It’s time again for my winter forecast!
Each year, I step away from the computers and all the other gadgets and base my forecast on the signs I see in nature. It’s my belief that the Earth, stars, planets, Moon and Sun provide clues to future weather. Many of these clues have been preserved in old sayings and observations called Weatherlore.
My Grandmother taught me the method I use for my winter forecast. It isn’t always correct, but I have fun putting it together. In doing so, I’m reminded of what a marvelous planet we inhabit and further appreciate the messages all life and movements of the heavens may be sending us.
Here are a few observations I’ve made. The impatiens in our yard continued to bloom well into October. That’s a sign of a cold winter. Also, the peak of color for the leaves this fall was late. That’s also a sign of cold. My neighbor’s oak tree absolutely littered the yard with acorns. Lots of acorns usually point to a cold winter. Our apples were tough-skinned this year, another sign of cold. Finally, the squirrels in my neighborhood were busy this fall, possibly pointing to a cold winter.
Let it snow...or heck no?
Cold weather is here! How do you feel about snow?
On the other hand, I didn’t notice an abundance of walnuts this year. Lots of walnuts indicate a cold winter. I think the fact that I didn’t see an unusual amount of walnuts might mean that the entire winter won’t be too cold.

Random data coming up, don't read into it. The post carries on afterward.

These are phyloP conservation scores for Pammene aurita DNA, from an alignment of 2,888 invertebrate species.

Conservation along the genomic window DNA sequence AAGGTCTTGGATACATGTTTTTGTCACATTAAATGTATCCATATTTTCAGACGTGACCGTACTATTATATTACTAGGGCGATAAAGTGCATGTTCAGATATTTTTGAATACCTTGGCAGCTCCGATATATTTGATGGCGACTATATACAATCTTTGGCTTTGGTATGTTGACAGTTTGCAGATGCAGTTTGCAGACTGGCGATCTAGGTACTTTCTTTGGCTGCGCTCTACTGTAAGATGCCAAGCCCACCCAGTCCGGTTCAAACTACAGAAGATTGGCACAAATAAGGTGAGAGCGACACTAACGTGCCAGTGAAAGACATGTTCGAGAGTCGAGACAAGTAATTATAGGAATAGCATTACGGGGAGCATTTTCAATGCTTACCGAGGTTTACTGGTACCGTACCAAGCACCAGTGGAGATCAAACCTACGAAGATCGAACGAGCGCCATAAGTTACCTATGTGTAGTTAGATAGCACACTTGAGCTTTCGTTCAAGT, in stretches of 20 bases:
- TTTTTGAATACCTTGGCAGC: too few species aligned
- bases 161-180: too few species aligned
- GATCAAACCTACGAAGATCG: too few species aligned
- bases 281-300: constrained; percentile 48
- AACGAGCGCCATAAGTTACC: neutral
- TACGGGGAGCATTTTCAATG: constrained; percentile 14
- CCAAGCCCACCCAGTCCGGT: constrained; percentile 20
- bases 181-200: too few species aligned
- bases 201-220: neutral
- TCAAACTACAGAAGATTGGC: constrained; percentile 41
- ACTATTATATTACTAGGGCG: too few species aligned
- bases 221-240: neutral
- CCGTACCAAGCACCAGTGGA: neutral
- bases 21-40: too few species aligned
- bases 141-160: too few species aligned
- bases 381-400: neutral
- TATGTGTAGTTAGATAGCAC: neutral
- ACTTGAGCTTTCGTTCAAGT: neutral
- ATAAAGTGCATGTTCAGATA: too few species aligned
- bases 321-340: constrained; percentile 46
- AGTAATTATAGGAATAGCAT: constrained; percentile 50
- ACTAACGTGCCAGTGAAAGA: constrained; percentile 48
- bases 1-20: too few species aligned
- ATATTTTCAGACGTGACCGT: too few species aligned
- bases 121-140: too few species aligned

Weeds along the road were not overly tall this year. Tall weeds can mean a lot of snow. The weeds were about ‘medium’, so I don’t think we’ll be buried in snow all winter. Also, the persimmon seeds I examined had a large mix of knives, spoons and forks.
Here are my conclusions:
- The winter will begin cold and stay cold through about the third week of January. In fact, the third week of January could bring the coldest weather of the season. Temperatures in the single digits are possible, but a long stretch of cold weather isn’t likely. Toward the end of January, temperatures will moderate and the winter will end with temperatures at average or a little above.
- We’ll have snow, but most of the snow will fall during the first part of the season. We’ll have about a half dozen accumulating snows. The winter will be wet overall, but snow on the ground all season probably isn’t going to happen. In fact, the last part of winter could be downright dreary, wet and gray.
I’ve included calendars where I’ve indicated when it’s possible certain weather events could take place. The dates I’ve chosen were determined by the phases and positions of the Moon and other astronomical data. The dates are meant to be general in nature and not precise.
The deeper I get into observing the Earth and sky, the more fascinated I am by how everything seems to be connected. I believe that the signs we can observe do, indeed, offer a glimpse into the future. I thoroughly enjoy crafting my winter forecast and hope you’ll enjoy following along. Just don’t take it too seriously!